• Summary
  • Contents
  • Subject index

`It is a fairly well established clich[ac]e that while supervision is recognised as a crucial component of good practice in psychotherapy and counselling, there is correspondingly little written about it... [this book is] a good step in redressing the balance... It is a practical, didactic and generic view of how to do supervision... giving a fairly comprehensive account of 30 of the formal skills that all supervisors probably use whether consciously or not... The book discusses each of the skills, giving examples as well as practical suggestions as to how to approach difficult issues... directed principally at counsellors, it is a book to dip into when faced with a panic about a specific issue' - Therapeutic Communities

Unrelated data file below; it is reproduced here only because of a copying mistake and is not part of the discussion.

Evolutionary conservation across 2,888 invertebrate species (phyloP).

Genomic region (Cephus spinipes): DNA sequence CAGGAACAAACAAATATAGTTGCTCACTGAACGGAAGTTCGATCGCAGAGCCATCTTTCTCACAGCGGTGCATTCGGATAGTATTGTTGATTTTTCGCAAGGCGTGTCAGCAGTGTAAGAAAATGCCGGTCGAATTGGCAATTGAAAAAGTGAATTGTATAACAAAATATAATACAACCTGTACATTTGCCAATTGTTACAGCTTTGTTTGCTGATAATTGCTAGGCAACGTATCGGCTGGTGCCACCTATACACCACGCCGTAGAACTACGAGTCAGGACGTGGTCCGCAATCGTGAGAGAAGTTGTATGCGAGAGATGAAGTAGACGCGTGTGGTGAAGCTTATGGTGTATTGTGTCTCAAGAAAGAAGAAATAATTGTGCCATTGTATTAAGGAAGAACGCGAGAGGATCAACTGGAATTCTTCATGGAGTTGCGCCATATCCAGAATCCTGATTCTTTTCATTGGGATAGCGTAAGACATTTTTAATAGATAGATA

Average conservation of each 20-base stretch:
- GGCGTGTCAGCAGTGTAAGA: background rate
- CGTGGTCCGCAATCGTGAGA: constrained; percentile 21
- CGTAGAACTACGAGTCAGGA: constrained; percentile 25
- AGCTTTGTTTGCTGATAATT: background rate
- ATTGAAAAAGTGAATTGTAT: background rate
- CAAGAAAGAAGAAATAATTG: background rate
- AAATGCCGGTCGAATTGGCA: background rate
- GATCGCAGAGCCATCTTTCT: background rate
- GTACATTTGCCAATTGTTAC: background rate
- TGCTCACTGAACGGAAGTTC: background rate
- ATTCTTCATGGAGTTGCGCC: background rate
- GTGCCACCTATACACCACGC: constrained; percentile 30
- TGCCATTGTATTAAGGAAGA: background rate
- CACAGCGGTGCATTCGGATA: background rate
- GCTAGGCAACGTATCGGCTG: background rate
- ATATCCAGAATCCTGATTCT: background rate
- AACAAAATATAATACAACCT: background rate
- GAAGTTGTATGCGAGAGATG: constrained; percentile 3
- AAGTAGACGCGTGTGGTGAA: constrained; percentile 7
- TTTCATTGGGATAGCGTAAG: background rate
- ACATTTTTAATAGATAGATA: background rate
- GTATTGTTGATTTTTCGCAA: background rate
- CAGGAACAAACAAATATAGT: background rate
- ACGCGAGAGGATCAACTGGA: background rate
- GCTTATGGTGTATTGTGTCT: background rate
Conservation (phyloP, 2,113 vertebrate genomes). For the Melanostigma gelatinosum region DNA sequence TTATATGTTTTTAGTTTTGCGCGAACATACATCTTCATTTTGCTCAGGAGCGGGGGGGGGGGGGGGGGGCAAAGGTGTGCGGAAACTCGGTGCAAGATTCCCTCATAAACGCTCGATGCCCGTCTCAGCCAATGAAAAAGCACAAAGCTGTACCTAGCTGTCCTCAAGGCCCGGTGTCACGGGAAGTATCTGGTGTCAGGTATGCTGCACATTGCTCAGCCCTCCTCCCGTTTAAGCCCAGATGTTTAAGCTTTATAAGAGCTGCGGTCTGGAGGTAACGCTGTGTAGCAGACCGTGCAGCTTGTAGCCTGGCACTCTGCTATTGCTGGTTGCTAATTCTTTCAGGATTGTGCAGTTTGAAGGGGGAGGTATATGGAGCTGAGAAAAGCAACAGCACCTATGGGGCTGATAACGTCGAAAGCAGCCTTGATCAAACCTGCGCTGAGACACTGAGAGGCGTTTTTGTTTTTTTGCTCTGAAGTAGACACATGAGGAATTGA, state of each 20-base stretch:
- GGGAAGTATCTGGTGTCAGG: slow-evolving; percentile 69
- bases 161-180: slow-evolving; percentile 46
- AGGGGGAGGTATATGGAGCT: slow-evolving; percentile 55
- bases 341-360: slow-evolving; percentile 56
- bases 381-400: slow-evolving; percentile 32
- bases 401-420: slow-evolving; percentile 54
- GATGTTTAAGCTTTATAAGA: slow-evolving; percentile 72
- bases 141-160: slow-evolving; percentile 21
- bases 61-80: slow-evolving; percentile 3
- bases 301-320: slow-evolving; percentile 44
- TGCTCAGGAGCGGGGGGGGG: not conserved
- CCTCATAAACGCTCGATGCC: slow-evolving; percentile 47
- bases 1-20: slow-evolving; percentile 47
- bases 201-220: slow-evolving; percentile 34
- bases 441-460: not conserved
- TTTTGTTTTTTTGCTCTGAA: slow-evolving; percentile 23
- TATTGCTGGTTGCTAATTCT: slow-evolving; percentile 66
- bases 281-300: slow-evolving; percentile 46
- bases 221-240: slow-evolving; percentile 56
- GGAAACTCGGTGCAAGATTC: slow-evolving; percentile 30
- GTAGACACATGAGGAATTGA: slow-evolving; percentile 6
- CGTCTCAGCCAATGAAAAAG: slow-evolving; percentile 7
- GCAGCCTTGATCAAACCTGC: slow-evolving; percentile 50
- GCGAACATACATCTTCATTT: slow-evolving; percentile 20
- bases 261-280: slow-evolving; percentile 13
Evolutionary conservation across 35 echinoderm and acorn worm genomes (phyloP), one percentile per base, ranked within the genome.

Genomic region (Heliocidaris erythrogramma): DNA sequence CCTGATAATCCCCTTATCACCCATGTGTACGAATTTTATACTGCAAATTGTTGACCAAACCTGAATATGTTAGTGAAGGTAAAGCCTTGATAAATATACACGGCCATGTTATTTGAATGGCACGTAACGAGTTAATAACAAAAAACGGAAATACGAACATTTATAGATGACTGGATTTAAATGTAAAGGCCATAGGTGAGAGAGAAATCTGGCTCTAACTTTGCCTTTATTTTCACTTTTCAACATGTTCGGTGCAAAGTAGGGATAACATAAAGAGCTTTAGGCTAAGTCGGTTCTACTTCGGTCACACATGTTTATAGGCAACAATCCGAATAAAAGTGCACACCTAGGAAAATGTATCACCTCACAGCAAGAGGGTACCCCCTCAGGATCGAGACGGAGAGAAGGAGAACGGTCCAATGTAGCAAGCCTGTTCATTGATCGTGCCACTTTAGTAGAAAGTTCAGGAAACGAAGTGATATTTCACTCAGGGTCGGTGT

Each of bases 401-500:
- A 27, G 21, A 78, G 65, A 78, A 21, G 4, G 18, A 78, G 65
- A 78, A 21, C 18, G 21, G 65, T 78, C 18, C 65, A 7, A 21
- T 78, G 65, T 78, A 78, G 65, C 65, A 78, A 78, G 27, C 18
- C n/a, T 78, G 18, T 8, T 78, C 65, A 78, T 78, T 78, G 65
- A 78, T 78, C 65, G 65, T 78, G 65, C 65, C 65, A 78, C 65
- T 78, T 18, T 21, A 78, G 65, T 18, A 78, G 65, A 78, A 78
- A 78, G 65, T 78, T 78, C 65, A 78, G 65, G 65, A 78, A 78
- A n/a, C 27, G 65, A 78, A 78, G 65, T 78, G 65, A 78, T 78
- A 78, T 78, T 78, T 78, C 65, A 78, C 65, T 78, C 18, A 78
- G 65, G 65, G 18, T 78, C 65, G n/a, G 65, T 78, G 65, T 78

Offer Supervision that is Reasonably Congruent with Supervisees' Own Theoretical Orientations
Offer supervision that is reasonably congruent with supervisees' own theoretical orientations

Trainee counsellors in Britain are increasingly likely to be learning a core theoretical model. This is largely because the Course Recognition Group of the British Association for Counselling stipulates that all courses applying for course recognition should be based on a clearly defined, coherent core model. This may mean a psychodynamic, person-centred, cognitive-behavioural or other specific theoretical orientation, or it may refer more broadly to a humanistic, transpersonal, psychoanalytic or behavioural approach (Dryden and Feltham, 1994a). Training courses are increasingly expected by the BAC to offer a core model which permeates all course elements and therefore a high proportion of trainees will expect to ...

  • Loading...
locked icon

Sign in to access this content

Get a 30 day FREE TRIAL

  • Watch videos from a variety of sources bringing classroom topics to life
  • Read modern, diverse business cases
  • Explore hundreds of books and reference titles